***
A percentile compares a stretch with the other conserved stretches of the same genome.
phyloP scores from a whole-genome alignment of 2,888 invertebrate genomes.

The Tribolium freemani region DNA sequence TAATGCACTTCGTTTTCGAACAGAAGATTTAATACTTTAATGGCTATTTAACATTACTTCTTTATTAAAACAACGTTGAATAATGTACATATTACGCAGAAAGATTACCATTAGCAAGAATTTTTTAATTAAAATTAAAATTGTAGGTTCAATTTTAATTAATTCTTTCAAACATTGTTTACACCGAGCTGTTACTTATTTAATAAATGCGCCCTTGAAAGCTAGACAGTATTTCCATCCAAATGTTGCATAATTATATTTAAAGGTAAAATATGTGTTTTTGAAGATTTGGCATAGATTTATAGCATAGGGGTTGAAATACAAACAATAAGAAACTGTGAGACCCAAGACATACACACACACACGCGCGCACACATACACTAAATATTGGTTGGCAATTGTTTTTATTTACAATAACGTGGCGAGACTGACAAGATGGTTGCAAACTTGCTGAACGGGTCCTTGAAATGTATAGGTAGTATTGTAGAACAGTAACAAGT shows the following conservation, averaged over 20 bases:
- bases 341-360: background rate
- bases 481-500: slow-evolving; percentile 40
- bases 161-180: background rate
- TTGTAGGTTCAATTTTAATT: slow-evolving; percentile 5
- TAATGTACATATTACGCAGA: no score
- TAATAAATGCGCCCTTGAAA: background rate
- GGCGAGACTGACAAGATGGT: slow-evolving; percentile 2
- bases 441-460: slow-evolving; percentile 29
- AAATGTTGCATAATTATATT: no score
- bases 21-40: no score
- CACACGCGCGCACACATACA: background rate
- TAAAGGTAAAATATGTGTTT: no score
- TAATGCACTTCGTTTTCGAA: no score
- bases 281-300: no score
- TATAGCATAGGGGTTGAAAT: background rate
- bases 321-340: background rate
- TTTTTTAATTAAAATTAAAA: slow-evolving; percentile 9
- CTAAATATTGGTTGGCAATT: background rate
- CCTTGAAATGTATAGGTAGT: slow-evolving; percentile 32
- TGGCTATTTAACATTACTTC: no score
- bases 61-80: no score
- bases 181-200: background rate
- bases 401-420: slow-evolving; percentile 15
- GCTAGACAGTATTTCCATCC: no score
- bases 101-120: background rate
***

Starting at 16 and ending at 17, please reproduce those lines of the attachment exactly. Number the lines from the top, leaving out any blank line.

- TAATGCACTTCGTTTTCGAA: no score
- bases 281-300: no score